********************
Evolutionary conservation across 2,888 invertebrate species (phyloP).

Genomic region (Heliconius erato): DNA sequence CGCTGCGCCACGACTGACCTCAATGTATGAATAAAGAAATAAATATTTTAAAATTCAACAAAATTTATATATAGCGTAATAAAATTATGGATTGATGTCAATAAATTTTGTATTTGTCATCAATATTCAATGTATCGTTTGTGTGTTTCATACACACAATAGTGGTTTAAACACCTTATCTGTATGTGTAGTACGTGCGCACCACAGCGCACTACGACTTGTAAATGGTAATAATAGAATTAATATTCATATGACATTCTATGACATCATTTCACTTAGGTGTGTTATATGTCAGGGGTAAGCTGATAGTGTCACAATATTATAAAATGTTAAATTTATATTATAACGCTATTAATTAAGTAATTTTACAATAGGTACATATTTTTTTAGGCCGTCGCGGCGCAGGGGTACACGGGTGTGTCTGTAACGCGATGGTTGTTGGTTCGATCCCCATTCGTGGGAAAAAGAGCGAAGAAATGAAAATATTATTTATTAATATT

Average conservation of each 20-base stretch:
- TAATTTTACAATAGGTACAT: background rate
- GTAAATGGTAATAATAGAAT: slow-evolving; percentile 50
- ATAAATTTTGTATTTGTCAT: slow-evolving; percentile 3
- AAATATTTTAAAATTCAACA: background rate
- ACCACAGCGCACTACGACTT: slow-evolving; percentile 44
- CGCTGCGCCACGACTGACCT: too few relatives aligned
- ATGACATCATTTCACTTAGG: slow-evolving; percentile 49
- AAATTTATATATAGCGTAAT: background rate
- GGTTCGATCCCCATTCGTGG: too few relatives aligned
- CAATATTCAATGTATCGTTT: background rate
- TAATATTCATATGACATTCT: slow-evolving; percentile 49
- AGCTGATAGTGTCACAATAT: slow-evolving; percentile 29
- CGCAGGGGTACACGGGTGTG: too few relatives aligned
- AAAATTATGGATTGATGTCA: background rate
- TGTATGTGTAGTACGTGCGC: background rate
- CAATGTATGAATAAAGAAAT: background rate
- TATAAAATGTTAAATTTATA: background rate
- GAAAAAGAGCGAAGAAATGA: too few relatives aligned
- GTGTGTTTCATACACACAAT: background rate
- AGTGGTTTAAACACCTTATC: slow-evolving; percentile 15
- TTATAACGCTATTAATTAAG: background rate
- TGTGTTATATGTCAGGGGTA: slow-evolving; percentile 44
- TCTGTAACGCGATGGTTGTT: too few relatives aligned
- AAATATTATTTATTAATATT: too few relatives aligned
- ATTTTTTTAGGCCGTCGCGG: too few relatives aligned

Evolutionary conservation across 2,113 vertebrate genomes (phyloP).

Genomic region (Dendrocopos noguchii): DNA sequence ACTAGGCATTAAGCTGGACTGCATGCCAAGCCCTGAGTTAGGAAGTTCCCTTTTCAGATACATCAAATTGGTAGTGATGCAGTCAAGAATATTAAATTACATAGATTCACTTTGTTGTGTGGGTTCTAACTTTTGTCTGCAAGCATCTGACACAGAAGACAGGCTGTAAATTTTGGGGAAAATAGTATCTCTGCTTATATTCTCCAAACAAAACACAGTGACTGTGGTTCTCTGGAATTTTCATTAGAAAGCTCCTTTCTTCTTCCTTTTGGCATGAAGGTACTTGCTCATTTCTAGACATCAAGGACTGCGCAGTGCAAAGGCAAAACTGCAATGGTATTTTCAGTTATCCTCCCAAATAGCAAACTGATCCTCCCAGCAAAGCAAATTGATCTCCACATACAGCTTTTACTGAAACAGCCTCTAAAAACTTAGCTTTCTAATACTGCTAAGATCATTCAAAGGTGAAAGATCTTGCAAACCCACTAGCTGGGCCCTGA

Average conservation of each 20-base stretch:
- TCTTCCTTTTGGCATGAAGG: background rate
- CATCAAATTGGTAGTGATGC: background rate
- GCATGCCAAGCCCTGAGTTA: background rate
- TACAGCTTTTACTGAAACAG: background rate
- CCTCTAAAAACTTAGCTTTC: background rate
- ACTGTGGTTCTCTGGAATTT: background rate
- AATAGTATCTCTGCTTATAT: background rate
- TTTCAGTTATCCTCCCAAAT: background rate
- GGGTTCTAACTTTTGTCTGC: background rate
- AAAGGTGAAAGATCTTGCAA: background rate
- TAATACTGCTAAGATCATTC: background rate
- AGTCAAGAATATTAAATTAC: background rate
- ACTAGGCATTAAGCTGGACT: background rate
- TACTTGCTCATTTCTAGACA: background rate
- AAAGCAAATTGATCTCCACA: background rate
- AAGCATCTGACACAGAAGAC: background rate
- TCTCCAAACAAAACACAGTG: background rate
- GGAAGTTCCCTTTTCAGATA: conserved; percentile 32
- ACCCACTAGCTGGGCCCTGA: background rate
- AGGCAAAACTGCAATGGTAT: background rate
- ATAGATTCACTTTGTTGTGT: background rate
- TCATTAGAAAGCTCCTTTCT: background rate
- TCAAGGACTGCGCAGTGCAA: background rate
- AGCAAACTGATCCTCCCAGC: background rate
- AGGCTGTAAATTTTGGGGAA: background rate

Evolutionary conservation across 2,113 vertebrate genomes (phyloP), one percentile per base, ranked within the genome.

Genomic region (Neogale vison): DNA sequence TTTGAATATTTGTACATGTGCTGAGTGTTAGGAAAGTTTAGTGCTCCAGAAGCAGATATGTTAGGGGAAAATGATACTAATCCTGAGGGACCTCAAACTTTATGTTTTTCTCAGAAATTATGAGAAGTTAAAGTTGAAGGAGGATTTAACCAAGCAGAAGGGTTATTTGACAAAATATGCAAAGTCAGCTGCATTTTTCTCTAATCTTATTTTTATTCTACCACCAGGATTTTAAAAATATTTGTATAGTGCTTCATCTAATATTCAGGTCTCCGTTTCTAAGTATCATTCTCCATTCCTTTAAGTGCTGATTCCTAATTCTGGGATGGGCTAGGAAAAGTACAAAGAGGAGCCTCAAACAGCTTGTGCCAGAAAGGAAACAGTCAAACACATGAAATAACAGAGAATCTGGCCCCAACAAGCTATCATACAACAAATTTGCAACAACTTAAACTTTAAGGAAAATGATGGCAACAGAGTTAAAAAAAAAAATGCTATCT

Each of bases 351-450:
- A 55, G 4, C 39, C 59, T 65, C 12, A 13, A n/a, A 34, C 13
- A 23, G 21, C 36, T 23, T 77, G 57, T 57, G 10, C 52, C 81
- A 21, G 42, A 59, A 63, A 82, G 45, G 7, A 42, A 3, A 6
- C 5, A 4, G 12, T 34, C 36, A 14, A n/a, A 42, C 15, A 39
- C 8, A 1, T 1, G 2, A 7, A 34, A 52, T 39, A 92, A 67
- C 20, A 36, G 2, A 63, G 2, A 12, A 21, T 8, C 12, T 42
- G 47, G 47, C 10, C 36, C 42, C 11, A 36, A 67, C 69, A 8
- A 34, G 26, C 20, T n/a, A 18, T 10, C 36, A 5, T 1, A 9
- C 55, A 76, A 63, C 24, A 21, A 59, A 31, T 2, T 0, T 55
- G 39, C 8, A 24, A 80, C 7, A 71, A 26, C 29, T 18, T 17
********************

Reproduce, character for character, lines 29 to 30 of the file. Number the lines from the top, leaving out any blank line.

Evolutionary conservation across 2,113 vertebrate genomes (phyloP).

Genomic region (Dendrocopos noguchii): DNA sequence ACTAGGCATTAAGCTGGACTGCATGCCAAGCCCTGAGTTAGGAAGTTCCCTTTTCAGATACATCAAATTGGTAGTGATGCAGTCAAGAATATTAAATTACATAGATTCACTTTGTTGTGTGGGTTCTAACTTTTGTCTGCAAGCATCTGACACAGAAGACAGGCTGTAAATTTTGGGGAAAATAGTATCTCTGCTTATATTCTCCAAACAAAACACAGTGACTGTGGTTCTCTGGAATTTTCATTAGAAAGCTCCTTTCTTCTTCCTTTTGGCATGAAGGTACTTGCTCATTTCTAGACATCAAGGACTGCGCAGTGCAAAGGCAAAACTGCAATGGTATTTTCAGTTATCCTCCCAAATAGCAAACTGATCCTCCCAGCAAAGCAAATTGATCTCCACATACAGCTTTTACTGAAACAGCCTCTAAAAACTTAGCTTTCTAATACTGCTAAGATCATTCAAAGGTGAAAGATCTTGCAAACCCACTAGCTGGGCCCTGA